Today marks the third anniversary of Ireland’s referendum on May 25th, 2018 on whether to repeal the Eighth Amendment: the amendment to the Irish constitution passed in 1983 that explicitly guaranteed the right to life of the unborn. The “Yes” campaign received 66.40% of the vote, and 33.60% voted “No” to repealing the amendment.
Following the referendum, the Health (Regulation of Termination of Pregnancy) Act entered Irish law on December 20th, 2018, and abortion services commenced on January 1st, 2019.
Large increase in number of lives lost to abortion
According to official figures, 6,666 abortions took place in Ireland in the 2019/20 year.
Official figures from the UK Department of Health and Social Care show that an additional 375 abortions took place in England and Wales in 2019 where an address in the Republic of Ireland was provided. Meanwhile, 67 of the abortions that took place in Ireland in 2019 were for women from Northern Ireland, taking the number of abortions for women resident in Ireland to 6,599.
The total number of abortions in 2019 for Irish resident women that were performed in Ireland, England, and Wales was 6,974.
Before new abortion legislation was introduced to Ireland in 2018, the number of abortions that took place in England and Wales for women who are Irish residents was 2,879. A further 32 abortions were reported to have taken place in Ireland under the Protection of Life During Pregnancy Act, taking the total number of abortions for Irish residents to 2,911.
It means that the total number of abortions that have taken place for Irish resident women in England, Wales, and Ireland, as recorded in official statistics, has increased from 2,911 to 6,794 abortions since the legislation was introduced to Ireland – this represents an additional 3,883 abortions, an increase of 133%.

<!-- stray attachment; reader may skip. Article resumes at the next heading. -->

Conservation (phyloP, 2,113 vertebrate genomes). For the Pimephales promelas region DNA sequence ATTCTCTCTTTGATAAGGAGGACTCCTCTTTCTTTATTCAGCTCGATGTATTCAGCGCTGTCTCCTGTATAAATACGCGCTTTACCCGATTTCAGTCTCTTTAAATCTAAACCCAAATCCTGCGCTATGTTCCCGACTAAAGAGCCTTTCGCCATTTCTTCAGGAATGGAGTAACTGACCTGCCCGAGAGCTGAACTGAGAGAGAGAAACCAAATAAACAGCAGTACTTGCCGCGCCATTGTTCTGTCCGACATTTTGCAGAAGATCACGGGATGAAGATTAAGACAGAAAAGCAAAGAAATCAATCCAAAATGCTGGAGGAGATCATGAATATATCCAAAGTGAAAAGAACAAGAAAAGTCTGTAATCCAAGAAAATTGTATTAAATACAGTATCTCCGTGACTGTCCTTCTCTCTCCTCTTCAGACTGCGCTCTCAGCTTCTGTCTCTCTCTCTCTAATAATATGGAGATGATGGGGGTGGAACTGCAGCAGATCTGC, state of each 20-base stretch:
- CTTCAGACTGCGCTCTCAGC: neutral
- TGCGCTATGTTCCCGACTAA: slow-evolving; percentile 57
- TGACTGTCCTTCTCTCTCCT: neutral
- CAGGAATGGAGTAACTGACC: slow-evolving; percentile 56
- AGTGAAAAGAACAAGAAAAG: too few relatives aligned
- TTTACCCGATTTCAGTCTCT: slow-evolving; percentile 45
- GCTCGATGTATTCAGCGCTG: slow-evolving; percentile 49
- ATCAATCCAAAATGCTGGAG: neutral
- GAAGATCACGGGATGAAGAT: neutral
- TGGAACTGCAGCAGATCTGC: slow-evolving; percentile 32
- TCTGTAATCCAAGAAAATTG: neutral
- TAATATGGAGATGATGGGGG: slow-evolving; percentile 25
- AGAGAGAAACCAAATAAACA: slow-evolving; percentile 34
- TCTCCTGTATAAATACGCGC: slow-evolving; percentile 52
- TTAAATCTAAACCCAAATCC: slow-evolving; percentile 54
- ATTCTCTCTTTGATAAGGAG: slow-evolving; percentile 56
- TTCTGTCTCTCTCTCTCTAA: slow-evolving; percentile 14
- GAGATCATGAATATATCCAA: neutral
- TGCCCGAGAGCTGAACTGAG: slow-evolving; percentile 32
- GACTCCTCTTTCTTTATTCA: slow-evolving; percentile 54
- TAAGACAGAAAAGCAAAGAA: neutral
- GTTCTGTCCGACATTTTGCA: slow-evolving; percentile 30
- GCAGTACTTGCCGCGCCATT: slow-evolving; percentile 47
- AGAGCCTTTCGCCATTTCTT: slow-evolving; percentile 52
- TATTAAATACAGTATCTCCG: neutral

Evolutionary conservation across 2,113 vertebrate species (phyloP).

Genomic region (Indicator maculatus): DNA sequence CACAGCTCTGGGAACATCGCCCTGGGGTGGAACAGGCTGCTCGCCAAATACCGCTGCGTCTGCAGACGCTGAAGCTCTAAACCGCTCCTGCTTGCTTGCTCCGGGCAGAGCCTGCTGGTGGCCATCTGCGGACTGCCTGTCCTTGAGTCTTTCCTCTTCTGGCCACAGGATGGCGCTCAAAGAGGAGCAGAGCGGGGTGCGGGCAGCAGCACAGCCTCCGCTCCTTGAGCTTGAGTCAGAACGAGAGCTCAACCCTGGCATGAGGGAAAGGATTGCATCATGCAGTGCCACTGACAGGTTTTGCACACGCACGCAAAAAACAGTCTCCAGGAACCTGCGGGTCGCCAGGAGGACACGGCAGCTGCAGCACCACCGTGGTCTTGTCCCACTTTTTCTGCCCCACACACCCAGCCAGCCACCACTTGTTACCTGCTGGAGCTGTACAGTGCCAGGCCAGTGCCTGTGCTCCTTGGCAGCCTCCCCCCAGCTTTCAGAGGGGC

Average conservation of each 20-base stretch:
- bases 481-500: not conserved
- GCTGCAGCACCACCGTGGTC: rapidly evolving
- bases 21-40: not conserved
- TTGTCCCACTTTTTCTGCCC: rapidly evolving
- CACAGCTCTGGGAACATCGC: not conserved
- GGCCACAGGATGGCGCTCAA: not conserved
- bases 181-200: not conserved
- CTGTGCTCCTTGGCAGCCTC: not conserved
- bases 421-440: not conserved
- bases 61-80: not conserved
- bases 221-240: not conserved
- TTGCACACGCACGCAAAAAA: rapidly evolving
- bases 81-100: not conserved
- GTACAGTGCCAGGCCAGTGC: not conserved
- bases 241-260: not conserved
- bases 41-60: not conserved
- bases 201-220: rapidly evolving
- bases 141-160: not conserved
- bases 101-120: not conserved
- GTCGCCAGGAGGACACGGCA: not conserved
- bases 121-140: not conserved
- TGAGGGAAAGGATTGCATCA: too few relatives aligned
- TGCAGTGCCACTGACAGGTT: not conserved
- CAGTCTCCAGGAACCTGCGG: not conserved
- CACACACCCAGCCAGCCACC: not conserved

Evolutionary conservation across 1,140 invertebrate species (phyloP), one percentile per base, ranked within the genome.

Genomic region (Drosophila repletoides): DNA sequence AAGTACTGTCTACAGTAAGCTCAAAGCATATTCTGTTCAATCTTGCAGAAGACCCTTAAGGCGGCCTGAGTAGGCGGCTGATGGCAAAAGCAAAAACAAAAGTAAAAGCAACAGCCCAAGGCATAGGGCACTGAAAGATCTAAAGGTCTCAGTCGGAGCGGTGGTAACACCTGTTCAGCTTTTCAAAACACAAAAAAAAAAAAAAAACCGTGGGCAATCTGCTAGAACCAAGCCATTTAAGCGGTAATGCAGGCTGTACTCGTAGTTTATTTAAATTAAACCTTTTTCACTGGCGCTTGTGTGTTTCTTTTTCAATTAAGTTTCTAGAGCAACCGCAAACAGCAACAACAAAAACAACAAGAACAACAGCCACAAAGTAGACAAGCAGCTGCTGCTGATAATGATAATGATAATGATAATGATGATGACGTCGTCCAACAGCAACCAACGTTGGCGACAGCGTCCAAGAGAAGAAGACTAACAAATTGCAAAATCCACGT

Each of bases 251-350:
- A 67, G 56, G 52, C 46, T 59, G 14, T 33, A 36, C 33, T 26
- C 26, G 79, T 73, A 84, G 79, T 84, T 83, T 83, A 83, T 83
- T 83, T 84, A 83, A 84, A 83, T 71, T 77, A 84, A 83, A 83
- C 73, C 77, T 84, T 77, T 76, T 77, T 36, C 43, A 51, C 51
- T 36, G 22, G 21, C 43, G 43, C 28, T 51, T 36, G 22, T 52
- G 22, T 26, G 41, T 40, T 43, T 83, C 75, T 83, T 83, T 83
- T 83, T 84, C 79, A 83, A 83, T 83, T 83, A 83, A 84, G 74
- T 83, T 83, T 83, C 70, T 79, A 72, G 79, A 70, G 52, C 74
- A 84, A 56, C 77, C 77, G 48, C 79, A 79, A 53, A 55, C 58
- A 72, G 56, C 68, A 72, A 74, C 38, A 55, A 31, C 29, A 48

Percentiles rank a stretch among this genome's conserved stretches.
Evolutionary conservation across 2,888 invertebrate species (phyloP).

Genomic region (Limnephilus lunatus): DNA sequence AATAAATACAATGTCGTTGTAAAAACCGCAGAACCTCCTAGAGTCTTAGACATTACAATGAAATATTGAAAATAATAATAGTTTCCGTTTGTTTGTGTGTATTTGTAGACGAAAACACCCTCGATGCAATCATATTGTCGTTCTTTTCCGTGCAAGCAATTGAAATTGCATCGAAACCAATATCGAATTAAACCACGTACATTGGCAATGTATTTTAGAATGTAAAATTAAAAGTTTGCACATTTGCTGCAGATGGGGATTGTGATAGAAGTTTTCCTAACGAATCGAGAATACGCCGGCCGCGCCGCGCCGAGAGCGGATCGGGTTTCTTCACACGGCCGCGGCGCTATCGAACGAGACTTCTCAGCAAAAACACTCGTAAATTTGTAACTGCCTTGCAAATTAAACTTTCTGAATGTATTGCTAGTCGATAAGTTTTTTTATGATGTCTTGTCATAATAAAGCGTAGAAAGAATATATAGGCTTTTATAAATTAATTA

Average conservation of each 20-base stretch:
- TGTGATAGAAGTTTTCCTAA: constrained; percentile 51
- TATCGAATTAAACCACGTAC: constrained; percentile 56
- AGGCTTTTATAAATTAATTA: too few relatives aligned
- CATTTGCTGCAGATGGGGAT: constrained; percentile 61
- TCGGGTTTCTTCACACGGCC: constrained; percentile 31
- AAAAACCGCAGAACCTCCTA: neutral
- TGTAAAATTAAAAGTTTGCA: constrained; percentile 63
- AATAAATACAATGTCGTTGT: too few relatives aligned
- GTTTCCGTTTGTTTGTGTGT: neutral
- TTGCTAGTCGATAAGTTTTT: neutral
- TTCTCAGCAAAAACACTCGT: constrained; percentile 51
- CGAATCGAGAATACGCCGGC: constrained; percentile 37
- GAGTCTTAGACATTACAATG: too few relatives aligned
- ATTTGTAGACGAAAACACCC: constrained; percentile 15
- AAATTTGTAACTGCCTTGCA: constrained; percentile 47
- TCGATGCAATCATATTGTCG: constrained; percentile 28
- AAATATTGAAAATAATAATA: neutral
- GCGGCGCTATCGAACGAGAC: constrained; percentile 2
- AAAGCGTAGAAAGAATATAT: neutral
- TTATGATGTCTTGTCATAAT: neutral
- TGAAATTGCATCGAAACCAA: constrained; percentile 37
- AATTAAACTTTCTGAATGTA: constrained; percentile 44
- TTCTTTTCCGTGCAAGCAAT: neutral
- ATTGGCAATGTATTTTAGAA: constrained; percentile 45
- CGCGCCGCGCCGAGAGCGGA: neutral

The campaign to expand abortion access in Ireland
A review of Ireland’s abortion legislation is currently being undertaken by the Department of Health, while abortion campaigners in Ireland are campaigning for abortion access to be even more expansive.
The ‘Termination for Medical Reasons’ group have stated that their “number one” request is the total decriminalisation of abortion for medical practitioners, who can face up to fourteen years in prison if found guilty of providing an abortion outside the provisions of the 2018 Act.
The ‘Abortion Rights Campaign’ is requesting that the ‘DIY’ at-home abortion service, permitted under lockdown regulations, be made permanent. They are also in favour of eliminating gestational limits enshrined in the current abortion law.
There are also ongoing calls to enforce censorship zones around medical premises where abortions are performed. In the wake of the referendum vote in 2018, Minister for Health Simon Harris pledged to legislate for “safe access zones”. However, this legislation is yet to be proposed and the Department of Health has said that “a number of legal issues were identified which necessitated further consideration”.
A spokesperson for Right to Life UK, Catherine Robinson, said: “Every single abortion represents a failure by society to protect the lives of babies in the womb and a failure to offer full support to women with unplanned pregnancies. Those who campaigned to repeal the eighth amendment claimed that this would not increase abortion figures in Ireland, but the figures evidence a very large increase. It is tragic that not only has Ireland failed to protect the unborn, but that campaigners are seeking to further radicalise regulations, and even decriminalise abortion entirely”.